Everywhere I go in Costa Rica I find birds and other animals to photograph and this trip was no exception. No new animal sightings here this time for me unless that purple grasshopper is truly different from the other “Giant Grasshoppers” I’ve seen and photographed. But there are some different kinds of shots this time and 11 to 13 different species. Enjoy the brief slideshow:
“You cannot get through a single day without having an impact on the world around you. What you do makes a difference, and you have to decide what kind of difference you want to make.”
See my TRIP Photo Gallery: 2018 Caribe South, Puerto Viejofor many other kinds of photos from this fun trip and for more on the South Caribe see these other trip galleries:
And oh yes, today is 15 Sept–Independence Day–and I made photos of the parade, but need to process and want to finish my Caribe visit posts first with one or two more. So the parade is coming here soon! 🙂
Some trips I put more energy into getting many more bird photos, this year in South Caribe was more relaxed and slower, focusing a little more on culture and people, but here are my 10 birds and 1 nest photos representing 8 species with 3 having both male and female photos. My one “lifer” or first-time seen bird was the Gray-necked Wood-Rail.
Birds are still my first passion, but tomorrow I will share the “Other Animals” seen here this year including one of my better sloth photos shot near the hotel, as were most of the birds. I saw a few water birds from a distance but not as many as usually seen here. And I’m very pleased with my new Tamron 60mm lense which has really helped to zoom in on more birds!
The sound of birds stops the noise in my mind.
See my TRIP Photo Gallery: 2018 Caribe South, Puerto Viejofor many other kinds of photos from this fun trip and for more on the South Caribe see these other past trip galleries:
This stop reminded me of growing up in Arkansas with natural swim holes on streams with and without waterfalls and cliffs that teens love to jump off. This is the kind of swim hole rural people everywhere enjoy, including the indigenous here. We were there on the weekend so lots of local kids and whole families were there enjoying these wonderful swimming holes and of course I enjoyed getting shots of the kids jumping (3 different sequences below – watch as slideshow), most are indigenous Bribri kids, though other local Ticos come here too! The adult man ran a little snack stand at the top of the hill by the parking lot where we ate cold watermelon. A cool, old-fashion summer experience on Rio Dos Aguas near the Bribri village of Watsi. I’m the luckiest man in the world to live where I can enjoy these kinds of experiences in nature. ¡Pura Vida!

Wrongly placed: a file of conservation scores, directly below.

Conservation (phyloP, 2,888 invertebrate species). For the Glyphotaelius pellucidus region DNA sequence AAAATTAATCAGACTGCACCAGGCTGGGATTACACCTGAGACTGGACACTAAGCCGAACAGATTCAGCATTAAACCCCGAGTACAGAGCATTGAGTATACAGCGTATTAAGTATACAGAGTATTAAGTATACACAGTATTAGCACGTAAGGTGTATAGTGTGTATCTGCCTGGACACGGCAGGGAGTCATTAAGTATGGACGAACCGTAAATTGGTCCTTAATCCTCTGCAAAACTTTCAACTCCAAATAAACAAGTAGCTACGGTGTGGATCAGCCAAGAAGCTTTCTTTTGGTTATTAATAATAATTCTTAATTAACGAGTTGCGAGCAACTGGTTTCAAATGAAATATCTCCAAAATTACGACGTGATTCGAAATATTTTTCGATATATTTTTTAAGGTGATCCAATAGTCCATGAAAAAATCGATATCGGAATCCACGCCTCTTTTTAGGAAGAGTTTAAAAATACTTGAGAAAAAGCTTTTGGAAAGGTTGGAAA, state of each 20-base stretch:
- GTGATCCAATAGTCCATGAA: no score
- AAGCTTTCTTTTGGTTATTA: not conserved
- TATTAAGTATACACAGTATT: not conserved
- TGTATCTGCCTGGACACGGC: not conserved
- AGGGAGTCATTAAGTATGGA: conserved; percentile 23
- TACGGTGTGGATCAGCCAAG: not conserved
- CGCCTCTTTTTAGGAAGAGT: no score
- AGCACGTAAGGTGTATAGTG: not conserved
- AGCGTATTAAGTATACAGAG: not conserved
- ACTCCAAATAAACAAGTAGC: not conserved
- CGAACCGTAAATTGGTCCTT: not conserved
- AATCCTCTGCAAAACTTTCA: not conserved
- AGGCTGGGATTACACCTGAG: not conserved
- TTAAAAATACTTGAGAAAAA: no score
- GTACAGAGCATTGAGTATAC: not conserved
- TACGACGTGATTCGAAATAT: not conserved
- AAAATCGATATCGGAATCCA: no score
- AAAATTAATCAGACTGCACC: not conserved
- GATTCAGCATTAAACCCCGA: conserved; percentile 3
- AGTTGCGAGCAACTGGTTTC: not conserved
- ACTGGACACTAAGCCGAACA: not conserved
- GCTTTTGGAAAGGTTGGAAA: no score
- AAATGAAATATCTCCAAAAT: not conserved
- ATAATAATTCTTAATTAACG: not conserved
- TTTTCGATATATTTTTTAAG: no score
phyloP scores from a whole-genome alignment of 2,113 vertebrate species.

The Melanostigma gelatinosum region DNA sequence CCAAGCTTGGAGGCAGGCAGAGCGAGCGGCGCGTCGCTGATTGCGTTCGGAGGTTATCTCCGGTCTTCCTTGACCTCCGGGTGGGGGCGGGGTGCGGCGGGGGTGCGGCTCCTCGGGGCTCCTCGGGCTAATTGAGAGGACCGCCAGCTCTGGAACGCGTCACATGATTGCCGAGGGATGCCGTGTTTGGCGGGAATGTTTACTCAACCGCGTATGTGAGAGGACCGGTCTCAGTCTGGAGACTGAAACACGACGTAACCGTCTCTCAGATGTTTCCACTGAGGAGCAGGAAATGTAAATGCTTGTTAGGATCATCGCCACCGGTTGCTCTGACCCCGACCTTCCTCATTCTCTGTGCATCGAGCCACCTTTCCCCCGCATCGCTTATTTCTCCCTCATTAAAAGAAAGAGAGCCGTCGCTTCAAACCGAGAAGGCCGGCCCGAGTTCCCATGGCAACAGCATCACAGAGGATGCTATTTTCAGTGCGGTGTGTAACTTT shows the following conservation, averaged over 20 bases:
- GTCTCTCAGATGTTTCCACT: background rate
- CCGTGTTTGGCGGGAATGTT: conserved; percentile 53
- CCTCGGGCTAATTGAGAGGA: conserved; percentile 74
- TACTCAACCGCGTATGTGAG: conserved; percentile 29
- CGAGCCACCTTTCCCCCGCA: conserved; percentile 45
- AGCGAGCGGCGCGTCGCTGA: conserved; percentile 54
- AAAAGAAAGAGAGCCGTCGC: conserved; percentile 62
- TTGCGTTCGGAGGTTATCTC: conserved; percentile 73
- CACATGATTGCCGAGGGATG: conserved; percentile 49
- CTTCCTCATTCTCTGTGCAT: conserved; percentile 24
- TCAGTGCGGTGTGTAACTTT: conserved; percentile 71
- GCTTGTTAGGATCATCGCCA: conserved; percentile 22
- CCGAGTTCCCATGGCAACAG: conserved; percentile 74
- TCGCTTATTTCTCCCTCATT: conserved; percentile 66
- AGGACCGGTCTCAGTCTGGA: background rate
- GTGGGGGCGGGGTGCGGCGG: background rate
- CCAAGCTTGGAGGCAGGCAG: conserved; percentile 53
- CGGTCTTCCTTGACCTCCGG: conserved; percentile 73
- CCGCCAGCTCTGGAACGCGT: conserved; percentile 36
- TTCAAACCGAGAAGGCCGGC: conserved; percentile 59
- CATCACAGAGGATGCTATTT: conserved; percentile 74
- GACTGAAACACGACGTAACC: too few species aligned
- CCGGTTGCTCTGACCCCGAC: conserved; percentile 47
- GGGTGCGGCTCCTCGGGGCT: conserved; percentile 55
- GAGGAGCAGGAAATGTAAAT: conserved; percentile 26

I suspect every one of the above teens felt something like this:
“I nodded, pretending to be a hundred times more courageous than I felt. But that was the thing about courage. Sometimes you had to fake it to feel it.”
― Lisa Tawn Bergren
One of the most intriguing things learned from this indigenous people was about the process of chocolate, in a similar way as with my visit to the Bribri Yorkin village 3 years ago.
In brief, the cacao seed grow as more than a dozen inside a fruit shown in the slideshow. The seeds are surrounded by a white jelly-like substance that you can suck off the seed and it is very sweet! The seeds are not! The seeds are removed from the fruit and allowed to ferment for 5 days during which time all the white substance goes away (not shown in slides). Then the dark brown seeds/beans are spread out in the sunshine to dry out for 22 days (not shown in the slides.) The seeds are then roasted (shown here in pan on wood fire). Then they are ground up into tiny pieces (shown here with old-fashion stone grinder by hand). Then they are winnowed or the shells are separated from the seed meat by tossing in the air (shown here by woman). Then without the shells they are ground some more until they turn to a creamy paste (shown here with a hand grinder though can be done with the same stone grinder).
Aaron then took half bananas sliced lengthwise and spread with the chocolate paste and we ate the little banana-chocolate sandwiches (not shown here, sorry). Then the woman had boiled some water into which she put some of the chocolate paste, a little cinnamon and some brown sugar. She stirred it well and gave us each a coconut shell cup of hot chocolate (see photo of one in my hand). It had no milk, so tasted a little different that the hot chocolate Americans are used to, but was good, if a little stronger chocolate taste than usual. The slideshow includes many of the above activities. After all this I don’t understand why chocolate is not more expensive than it is! 🙂 It is a labor intensive process! And reminds me of coffee production here.
We need to return to learning about the land by being on the land, or better, by being in the thick of it. That is the best way we can stay in touch with the fates of its creatures, its indigenous cultures, its earthbound wisdom. That is the best way we can be in touch with ourselves.
Yesterday I joined an all day tour Terraventuras Bribri Culture, where me and two ladies from Spain spent the day in an indigenous village near Puerto Viejo including first the Shaman, then medicine man (I got herbal medicine for my
diarrhea), a plant study hike in forest, chocolate harvesting and production demonstration, indigenous lunch of boiled root vegetables and chicken, and a visit to the local teen hangout waterfalls where I photographed local teens jumping off the falls into plunge pool. A cool day! I will present in installments.
First is a slide show of our visit to the Shaman, their spiritual leader and trainer of the medicine man. We got lots of knowledge about the Bribri culture and their use of the conical structure for spiritual and history training of the children and various ceremonies. Then we were “cleansed” in their cleansing ceremony where we had a leaf heated over the fire whisked over our bodies with some Bribri words uttered.
If people can’t acknowledge the wisdom of indigenous cultures, then that’s their loss.